In the midst of the most terrible betrayal a human being can experience, there was Nani..! It was a contrast my mind couldn’t encompass. The thought that a woman like her had walked the earth at one time brought indescribable solace to my heart. She redeemed the world in my eyes. The feeling was so powerful that it broke my shell and life poured in with her prodigious abundance. Simultaneously, the poison began to leak away from my heart and soul. I began to think it possible that some day I would be able to exorcise my demons and forgive the Pishachas… for what they did… and for what they should have done but didn’t. Gentle reader, I hope you have understood enough of my state of mind until that night to know what a life-changing thought it was for me. For the first time in years, I felt a mantle of warm sunshine enveloping my body. After many, many years I was faced with the possibility that some day I might actually be happy..! Can you imagine how overwhelmed I felt…?
My meeting with Anu was such a powerful stimulus, that within one week I walked away from my old life. Just up and went, carrying two changes of clothes and the clothes I stood up in. I also took Rs 5,000/ from my back account and decided to forget the rest of my fortune- which was considerable. I got a job with an ad agency as a copy-writer. I took up a tiny room close to my office whose rental I could afford. I woke up very early in the morning to meditate- something Anu had learned from Nani and had urged me to practice. In the evenings, I played cricket with the neighborhood kids. Sometimes, I even told them stories. Yeah, I am smiling as I write this. 🙂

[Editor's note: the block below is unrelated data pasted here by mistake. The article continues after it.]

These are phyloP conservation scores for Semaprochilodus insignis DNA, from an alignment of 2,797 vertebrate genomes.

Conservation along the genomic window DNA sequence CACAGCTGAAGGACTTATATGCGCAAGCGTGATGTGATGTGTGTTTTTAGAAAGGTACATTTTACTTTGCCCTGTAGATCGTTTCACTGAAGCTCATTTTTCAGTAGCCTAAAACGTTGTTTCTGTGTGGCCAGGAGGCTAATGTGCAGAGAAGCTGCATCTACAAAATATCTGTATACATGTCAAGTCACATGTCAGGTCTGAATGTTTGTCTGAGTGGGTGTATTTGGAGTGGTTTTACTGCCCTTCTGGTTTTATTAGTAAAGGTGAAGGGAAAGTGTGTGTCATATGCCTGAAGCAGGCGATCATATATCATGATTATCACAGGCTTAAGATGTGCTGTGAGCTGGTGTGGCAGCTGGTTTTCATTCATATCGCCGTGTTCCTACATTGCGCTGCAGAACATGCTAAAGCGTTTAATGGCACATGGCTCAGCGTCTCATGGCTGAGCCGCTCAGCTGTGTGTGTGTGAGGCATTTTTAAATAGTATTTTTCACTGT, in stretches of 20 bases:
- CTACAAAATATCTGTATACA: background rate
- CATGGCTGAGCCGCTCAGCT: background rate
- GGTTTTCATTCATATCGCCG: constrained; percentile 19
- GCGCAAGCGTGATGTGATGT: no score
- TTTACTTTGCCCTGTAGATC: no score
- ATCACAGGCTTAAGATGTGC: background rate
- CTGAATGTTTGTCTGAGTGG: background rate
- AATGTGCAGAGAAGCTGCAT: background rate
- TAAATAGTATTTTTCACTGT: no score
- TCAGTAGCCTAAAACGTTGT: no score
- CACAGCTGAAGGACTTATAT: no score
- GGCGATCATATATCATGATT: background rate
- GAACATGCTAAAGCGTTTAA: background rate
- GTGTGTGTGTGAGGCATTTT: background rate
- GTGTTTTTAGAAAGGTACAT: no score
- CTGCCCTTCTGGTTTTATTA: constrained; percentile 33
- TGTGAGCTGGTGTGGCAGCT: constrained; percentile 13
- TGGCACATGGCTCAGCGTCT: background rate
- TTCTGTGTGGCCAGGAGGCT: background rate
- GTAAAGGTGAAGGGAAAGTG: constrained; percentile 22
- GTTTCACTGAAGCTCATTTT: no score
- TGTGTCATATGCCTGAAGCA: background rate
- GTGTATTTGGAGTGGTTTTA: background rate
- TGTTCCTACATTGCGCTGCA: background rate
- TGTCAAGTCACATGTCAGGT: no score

At night I wrote. It had been years since I remembered my childhood ambition to be a writer. I was working on my first novel. I met Anu on Sundays. Sometimes we took a bus to travel all the way back to the park where we’d first met. I knew meeting her was like getting my batteries recharged. She knew that also, and so she always made time for me. On one such meeting she told me about HER dream.
She wanted to open a school for the blind.
To be continued…